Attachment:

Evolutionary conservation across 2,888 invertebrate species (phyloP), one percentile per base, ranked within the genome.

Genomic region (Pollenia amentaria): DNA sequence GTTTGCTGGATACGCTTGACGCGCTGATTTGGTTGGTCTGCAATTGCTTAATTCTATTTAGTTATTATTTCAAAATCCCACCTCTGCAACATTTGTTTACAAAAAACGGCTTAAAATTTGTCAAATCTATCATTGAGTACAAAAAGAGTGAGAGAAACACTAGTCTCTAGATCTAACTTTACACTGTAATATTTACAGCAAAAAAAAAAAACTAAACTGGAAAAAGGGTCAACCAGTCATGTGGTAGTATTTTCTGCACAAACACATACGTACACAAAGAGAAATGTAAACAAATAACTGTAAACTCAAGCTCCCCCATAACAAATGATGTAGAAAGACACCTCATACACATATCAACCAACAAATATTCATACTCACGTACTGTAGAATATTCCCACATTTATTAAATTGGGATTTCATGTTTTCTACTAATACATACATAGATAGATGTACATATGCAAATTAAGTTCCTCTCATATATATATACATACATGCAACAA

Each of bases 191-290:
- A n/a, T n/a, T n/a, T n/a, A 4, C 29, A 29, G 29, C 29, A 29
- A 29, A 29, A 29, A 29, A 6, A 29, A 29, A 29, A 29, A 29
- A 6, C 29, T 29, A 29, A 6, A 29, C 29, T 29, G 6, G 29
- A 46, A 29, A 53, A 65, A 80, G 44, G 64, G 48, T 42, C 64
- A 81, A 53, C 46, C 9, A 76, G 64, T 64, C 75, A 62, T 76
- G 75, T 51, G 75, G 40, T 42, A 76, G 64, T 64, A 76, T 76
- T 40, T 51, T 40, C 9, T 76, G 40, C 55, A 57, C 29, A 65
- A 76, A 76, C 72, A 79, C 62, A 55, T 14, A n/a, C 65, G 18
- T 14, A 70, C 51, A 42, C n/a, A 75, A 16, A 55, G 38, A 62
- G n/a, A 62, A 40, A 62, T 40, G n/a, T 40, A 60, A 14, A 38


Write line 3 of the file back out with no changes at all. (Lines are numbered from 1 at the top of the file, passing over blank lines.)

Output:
Each of bases 191-290: